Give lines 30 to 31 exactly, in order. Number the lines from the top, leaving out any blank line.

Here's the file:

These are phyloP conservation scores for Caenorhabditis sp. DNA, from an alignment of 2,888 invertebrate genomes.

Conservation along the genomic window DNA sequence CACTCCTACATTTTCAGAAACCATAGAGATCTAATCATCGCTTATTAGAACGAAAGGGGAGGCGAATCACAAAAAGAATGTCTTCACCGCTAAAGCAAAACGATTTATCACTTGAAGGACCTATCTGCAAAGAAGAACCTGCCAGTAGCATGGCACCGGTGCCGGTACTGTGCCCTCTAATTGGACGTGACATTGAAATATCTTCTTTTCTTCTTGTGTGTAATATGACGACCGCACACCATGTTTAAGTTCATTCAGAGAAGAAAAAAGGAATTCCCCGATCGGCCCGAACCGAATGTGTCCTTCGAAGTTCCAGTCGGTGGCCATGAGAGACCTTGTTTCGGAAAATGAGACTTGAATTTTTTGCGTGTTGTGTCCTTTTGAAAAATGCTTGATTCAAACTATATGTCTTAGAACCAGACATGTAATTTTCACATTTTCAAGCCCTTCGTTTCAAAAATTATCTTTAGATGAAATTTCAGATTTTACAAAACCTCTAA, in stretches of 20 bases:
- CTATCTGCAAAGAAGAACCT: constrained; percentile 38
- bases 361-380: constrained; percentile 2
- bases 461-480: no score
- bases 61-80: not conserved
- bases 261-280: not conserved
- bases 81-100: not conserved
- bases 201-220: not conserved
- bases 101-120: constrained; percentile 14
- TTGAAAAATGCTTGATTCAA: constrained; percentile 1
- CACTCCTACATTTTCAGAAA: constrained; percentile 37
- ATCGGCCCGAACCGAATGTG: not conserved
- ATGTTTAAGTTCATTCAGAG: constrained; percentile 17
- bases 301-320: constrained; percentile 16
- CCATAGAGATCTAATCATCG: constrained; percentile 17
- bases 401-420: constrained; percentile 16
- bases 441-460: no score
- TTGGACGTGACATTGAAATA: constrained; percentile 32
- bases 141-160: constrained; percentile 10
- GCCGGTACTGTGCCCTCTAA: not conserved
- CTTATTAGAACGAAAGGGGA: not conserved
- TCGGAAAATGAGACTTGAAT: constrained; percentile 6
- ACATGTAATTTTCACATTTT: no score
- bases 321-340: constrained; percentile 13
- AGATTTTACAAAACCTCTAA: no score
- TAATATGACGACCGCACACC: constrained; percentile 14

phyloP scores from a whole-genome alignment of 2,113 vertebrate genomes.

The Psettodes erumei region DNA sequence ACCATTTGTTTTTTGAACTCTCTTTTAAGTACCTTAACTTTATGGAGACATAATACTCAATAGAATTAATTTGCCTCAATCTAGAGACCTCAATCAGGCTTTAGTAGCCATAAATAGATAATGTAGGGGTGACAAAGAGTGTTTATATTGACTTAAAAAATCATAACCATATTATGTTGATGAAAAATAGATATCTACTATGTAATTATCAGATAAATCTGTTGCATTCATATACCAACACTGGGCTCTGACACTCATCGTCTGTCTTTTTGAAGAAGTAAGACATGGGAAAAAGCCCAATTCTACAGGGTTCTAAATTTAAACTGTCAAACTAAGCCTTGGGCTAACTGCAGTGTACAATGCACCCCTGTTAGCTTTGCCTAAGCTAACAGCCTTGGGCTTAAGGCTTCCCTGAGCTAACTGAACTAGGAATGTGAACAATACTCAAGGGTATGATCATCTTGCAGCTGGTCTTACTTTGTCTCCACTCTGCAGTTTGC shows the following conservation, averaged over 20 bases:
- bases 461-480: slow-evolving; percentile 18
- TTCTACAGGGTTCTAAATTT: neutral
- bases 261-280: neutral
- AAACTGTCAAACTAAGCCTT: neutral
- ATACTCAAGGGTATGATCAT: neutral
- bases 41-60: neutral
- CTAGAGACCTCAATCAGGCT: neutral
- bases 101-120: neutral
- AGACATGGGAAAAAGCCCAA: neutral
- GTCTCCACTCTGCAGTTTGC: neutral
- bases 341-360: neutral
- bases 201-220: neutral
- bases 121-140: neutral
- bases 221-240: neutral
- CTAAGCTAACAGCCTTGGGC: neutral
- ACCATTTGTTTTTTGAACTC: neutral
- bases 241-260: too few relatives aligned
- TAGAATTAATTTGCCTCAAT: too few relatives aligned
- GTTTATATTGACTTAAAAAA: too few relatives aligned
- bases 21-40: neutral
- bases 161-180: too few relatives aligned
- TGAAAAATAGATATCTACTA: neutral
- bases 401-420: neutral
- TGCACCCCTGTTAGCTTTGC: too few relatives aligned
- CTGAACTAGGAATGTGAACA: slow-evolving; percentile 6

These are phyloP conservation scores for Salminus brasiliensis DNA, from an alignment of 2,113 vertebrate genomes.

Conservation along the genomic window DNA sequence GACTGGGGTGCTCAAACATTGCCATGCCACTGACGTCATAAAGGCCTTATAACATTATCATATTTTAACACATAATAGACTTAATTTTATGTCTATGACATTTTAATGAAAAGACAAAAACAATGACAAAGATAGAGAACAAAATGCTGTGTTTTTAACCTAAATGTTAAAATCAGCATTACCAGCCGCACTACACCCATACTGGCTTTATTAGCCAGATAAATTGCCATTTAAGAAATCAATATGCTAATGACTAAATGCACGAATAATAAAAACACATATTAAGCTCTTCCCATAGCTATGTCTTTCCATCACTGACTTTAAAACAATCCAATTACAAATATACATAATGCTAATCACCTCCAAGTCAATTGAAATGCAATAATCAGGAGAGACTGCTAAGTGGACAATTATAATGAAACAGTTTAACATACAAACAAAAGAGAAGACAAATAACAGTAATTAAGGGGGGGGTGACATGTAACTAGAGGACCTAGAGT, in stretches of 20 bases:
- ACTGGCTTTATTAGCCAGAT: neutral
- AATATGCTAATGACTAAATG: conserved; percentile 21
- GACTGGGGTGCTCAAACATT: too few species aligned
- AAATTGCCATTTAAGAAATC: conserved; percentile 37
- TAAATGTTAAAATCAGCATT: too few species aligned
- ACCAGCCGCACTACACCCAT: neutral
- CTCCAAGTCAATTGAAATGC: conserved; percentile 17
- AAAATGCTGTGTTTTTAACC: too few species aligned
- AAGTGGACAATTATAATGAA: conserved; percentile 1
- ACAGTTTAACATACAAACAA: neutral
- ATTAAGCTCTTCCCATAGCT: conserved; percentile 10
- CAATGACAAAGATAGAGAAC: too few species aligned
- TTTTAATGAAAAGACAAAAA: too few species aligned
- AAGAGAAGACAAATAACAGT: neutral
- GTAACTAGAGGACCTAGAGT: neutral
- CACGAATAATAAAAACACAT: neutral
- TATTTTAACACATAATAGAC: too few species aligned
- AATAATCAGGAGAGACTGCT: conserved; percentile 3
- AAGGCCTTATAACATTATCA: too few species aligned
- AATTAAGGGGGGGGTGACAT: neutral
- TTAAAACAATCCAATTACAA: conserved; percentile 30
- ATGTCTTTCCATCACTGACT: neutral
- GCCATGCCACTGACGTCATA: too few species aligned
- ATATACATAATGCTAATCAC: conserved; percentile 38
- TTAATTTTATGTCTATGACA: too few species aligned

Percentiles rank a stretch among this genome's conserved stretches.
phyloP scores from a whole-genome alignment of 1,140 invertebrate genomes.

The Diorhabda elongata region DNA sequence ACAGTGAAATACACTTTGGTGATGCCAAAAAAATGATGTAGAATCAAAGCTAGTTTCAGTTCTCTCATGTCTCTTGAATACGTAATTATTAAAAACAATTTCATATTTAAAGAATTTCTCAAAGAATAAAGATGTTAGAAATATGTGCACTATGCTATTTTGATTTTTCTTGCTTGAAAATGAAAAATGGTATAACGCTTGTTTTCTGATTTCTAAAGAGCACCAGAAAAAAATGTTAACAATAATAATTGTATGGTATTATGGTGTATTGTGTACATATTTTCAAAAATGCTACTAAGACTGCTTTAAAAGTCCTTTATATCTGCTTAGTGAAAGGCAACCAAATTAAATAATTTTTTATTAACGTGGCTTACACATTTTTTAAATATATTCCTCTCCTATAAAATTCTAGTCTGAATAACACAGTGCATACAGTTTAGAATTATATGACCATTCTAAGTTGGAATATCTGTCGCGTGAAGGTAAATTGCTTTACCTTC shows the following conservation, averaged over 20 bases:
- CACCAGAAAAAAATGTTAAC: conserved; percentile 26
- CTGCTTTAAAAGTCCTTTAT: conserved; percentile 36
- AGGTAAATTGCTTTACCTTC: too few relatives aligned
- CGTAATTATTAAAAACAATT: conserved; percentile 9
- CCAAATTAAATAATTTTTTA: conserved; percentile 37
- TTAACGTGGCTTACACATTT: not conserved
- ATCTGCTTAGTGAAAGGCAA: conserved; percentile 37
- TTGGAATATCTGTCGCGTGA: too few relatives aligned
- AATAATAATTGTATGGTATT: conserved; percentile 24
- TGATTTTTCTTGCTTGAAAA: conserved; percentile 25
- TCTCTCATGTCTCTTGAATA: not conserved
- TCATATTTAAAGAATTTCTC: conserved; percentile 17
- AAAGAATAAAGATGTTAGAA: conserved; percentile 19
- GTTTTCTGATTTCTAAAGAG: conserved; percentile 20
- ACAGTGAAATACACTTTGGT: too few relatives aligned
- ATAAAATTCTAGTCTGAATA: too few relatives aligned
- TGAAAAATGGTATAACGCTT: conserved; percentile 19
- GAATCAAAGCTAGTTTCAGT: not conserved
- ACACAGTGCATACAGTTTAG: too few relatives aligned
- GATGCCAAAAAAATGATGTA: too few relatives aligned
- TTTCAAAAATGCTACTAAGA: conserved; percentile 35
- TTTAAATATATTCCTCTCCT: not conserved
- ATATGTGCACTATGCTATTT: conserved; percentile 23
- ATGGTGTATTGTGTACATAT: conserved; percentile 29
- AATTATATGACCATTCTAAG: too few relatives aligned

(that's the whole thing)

- bases 461-480: slow-evolving; percentile 18
- TTCTACAGGGTTCTAAATTT: neutral